The man did return, and the box was subsequently custom-made in Ireland. “The leather box is Irish. She would have got the box carved for it – there’s a stamp on the lock with the name of an Irish locksmith,” Matthews says...

Matthews says there has been considerable interest in the piece, and that it could go to a museum of erotica, to a collector of antique ivory or Victorian art. The guide price is set at €500-€800.
Further details at Irish Times, via The Guardian.

Tongue-and-groove tree felling

Via.  Video here.

21 April 2017

Divertimento #125

The 125th linkdump becomes the first "gifdump". 

Deep-frying rice vermicelli noodles.

Avalanche rescue dog having fun.

Gorilla vs. Canada goose.  You can guess who wins.

Local sports hero.

Vietnamese SWAT team tactical training.

A group of wild turkeys marching in a circle around a dead cat.

The "master of disguise" is not the one you expect.

Dog and rabbit are BFF.

The Pope getting a pizza delivered to his vehicle.

When a video camera's shutter speed synchronizes with a helicopter's rotors, the resulting video is unnerving.

Baby bottle robot prototype - unsuccessful.

Unsuccessful attempt at bank robbery.

Windy day.   This one went viral last week.  She holds on to her tablet like a champ.

"Living the dream."

Kinetic wood sculpture.

Tree stump removal.

Hot water and Skittles.

A dog swimming with a breaststroke, not a dogpaddle.

This woman not only counts money faster than you, but faster than you can even imagine.

Fluid dynamics of a drip-free wine-bottle lip.

An astronaut aboard the ISS demonstrates the Dzhanibekov Effect.

This was labeled "bubble gum" but it's probably slime (about which more later this week).

Lightning striking a car.

Rescuers offer a King Cobra water (note the size of this magnificent creature).

Donald Trump signs his "energy independence Executive Order."

A man tries to kick a dog.  Karma ensues.

Girl annoys dog at beach.  Karma ensues.

Every dot in this video moves in a straight line only.

A little bird is ecstatic about receiving pats.

Kingfisher breaching after a successful dive (the minnow can be seen wiggling in his gullet).

This is a "power broom."  Very cool.

A high-definition night vision camera looks like daylight until you realize the stars are visible.

I can't describe this remarkable baseball play.  Just watch.

Throw a lighted cigarette butt in a hole in the sidewalk.  WCGW ?

A "deceased spirit" is set free at a funeral.  WCGW?

HMB while I skimboard across a pool.  WCGW?

Red panda vs. rock.  We'll call it a tie.

Bow down before the awesome power of a crocodile's tail.

Add water to compressed soil.

Polyox is a self-siphoning gel.

Donald Trump being reminded to be patriotic.

Hydrophobic sand.

A runaway tire.

What to do when a baby elephant has a stuffy nose.

The Daily Show interviews a man on the street re Obama's role in 9/11.

The smile of a Syrian girl who survived a suicide bombing.

This is an armadillo's defense.  And this is the feline version of the same thing.

I found the pix in the subreddit on Unstirred Paint.  (There seems to be subreddit for everything).

19 April 2017

Seraphine (2009)

I encountered this trailer for Seraphine while watching the DVD of A Man Called Ove and decided to give it a try.  Here's the blurb:
Based on a true story, SÉRAPHINE centers on Séraphine de Senlis (Moreau), a simple and profoundly devout housekeeper whose brilliantly colorful canvases adorn some of the most famous galleries in the world. German art critic and collector Wilhelm Uhde (The Lives of Others Ulrich Tukur) - the first Picasso buyer and champion of naïve primitive painter Le Douanier Rousseau - discovers her paintings while she is working for him as a maid in the beautiful countryside of Senlis near Paris. A moving and unexpected relationship develops between the avant-garde art dealer and the visionary outsider artist. Martin Provost's fictionalized and poignant portrait of Séraphine is a testament to creativity and the resilience of one womans spirit.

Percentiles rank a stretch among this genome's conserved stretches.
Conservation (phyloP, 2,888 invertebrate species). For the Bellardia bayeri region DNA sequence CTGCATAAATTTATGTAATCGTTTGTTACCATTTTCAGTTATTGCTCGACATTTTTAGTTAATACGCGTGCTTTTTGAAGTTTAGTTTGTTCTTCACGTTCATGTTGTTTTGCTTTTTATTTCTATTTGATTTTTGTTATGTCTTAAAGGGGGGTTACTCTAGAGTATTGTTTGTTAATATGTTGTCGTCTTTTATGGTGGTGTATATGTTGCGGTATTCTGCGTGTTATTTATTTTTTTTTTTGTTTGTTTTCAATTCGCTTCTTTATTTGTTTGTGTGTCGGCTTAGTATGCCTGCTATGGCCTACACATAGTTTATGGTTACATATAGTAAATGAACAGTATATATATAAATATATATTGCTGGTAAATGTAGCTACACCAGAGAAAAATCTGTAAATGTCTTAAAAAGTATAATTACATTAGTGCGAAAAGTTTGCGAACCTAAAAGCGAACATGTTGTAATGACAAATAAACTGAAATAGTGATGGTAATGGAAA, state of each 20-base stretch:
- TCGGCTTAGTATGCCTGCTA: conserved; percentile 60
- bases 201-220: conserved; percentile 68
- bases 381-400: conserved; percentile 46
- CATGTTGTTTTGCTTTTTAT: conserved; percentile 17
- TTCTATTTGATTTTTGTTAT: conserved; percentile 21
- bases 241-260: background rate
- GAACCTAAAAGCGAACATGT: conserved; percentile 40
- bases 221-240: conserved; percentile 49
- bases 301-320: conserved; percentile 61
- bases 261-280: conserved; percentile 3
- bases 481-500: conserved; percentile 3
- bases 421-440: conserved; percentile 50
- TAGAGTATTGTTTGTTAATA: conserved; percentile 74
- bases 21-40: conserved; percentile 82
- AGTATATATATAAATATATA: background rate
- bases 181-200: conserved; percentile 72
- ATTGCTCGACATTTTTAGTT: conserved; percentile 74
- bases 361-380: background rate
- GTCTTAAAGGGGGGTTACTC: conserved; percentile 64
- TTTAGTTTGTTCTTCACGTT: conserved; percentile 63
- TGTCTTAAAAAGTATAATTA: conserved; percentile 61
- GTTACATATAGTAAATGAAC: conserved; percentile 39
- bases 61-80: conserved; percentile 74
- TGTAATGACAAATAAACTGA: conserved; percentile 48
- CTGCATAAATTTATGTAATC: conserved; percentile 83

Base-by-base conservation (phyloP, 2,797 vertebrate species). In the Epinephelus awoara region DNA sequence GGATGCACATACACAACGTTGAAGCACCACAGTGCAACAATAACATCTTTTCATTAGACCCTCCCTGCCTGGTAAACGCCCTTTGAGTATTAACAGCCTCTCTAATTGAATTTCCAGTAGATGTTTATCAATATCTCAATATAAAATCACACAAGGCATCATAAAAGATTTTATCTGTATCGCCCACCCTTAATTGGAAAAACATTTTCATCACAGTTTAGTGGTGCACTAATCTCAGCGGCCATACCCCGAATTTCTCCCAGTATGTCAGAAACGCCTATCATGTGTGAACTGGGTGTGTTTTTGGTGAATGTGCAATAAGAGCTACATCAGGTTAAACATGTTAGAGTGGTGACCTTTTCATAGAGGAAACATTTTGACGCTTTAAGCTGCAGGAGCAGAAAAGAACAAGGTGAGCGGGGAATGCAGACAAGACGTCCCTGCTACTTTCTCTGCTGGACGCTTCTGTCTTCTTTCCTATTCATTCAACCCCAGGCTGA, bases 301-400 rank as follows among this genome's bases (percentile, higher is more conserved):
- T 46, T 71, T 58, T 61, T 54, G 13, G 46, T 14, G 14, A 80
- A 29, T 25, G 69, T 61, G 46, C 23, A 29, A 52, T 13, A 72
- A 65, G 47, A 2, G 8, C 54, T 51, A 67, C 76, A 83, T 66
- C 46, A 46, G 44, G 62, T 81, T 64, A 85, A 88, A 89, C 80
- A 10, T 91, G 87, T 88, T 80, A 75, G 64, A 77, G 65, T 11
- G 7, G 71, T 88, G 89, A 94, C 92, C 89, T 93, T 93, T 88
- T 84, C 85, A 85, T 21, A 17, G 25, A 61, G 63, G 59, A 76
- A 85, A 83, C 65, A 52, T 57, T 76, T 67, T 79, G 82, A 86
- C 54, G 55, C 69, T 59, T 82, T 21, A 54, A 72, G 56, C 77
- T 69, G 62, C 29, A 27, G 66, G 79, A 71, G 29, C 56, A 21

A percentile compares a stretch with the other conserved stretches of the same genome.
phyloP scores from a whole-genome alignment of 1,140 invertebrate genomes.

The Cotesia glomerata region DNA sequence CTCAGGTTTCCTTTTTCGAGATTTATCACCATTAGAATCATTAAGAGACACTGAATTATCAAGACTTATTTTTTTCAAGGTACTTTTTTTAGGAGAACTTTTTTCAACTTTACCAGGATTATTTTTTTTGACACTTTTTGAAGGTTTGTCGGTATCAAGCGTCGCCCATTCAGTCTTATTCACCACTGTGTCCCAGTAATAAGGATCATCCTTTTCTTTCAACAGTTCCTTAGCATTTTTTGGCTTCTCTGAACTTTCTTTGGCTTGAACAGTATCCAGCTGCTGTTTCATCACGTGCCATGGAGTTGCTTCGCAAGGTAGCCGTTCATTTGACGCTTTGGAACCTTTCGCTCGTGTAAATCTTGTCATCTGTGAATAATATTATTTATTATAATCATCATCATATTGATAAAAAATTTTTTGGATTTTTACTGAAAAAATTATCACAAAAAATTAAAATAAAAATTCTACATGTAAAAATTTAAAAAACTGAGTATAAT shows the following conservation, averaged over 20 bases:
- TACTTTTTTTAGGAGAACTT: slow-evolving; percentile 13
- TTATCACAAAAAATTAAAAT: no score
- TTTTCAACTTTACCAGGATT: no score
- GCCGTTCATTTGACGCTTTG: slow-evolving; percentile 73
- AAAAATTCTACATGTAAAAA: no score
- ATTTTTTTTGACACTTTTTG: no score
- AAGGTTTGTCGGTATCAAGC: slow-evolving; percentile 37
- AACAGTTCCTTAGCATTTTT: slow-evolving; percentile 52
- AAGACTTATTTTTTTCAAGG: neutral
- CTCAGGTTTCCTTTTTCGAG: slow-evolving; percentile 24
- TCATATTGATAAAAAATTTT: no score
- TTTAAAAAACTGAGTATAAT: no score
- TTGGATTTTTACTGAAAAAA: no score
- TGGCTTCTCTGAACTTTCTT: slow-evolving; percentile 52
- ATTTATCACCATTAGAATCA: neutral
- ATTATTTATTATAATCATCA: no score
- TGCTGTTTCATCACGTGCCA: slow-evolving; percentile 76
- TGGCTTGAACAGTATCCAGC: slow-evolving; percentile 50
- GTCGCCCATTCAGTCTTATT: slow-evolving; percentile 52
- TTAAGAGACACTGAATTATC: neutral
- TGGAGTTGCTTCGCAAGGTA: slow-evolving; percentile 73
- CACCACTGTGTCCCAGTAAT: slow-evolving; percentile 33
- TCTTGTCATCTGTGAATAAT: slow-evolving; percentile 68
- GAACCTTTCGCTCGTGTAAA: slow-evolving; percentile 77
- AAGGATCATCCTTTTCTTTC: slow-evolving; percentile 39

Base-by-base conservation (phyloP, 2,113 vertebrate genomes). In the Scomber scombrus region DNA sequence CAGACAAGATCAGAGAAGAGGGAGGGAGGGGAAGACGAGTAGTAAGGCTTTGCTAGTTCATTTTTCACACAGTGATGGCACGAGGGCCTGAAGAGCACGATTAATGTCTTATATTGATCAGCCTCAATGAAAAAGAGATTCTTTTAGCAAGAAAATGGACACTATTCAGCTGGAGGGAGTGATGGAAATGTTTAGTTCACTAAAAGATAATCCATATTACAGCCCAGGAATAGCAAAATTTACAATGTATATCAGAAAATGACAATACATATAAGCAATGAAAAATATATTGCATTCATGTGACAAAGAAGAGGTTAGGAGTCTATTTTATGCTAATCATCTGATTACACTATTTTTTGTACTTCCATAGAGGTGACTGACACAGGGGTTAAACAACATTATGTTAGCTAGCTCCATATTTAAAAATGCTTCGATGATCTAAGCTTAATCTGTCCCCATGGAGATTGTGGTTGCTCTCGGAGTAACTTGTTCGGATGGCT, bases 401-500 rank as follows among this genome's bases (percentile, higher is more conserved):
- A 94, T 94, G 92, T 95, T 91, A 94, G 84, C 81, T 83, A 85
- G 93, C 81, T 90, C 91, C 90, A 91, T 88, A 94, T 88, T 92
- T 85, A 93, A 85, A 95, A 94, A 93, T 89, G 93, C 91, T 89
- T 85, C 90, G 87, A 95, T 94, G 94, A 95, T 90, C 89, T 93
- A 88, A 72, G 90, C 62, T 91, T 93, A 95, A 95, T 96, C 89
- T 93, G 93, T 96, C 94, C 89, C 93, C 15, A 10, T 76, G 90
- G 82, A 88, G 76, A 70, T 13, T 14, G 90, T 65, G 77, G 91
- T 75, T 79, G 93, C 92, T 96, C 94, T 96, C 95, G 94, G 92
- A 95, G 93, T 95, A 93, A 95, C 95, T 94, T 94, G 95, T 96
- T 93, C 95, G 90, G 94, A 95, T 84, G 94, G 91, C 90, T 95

That's an accurate summary.  It's not a cheerful movie, but it is extremely well acted and filmed, scoring 89% on Rotten Tomatoes; it received these César Awards in 2009:
If you can't find the DVD at your library, the full movie is online here.

18 April 2017

17 April 2017

It's sad that this is basically true

Source (where you can click through all the Dilbert cartoons).

Canine freestyle

This is better than some of the ones I've seen presented at Crofts.   I can't begin to imagine the countless hours these two have spent together developing this routine.

Via Neatorama.


Normal child's skull (with some overlying bone dissected away) to show the relationship of the baby teeth to the unemerged adult teeth.

Image cropped for size from the original via.

The Zanclean flood

According to this model, water from the Atlantic Ocean refilled the cut-off inland seas through the modern-day Strait of Gibraltar. The Mediterranean Basin flooded mostly during a period estimated to have been between several months and two years. Sea level rise in the basin may have reached rates at times greater than ten metres per day (thirty feet per day).  Based on the erosion features preserved until modern times under the Pliocene sediment, these authors estimate that water rushed down a drop of more than 1 kilometre (0.62 mi) with a discharge of up to  2×108 m3/s (7.1×109 cu ft/s), about 1,000 times that of the present day Amazon River. Studies of the underground structures at the Gibraltar Strait show that the flooding channel descended in a rather gradual way toward the bottom of the basin rather than forming a steep waterfall.

Not all scientific studies have agreed with the catastrophistic interpretation of this event. Some researchers have estimated that the reinstallment of a "normal" Mediterranean Sea basin following the Messinian "Lago Mare" episode took place in a much more gradual way, taking as long as 10,000 years.
Related: flooding of the Black Sea basin.

I do hope someone invents time travel soon, because I'd like to go back and watch this.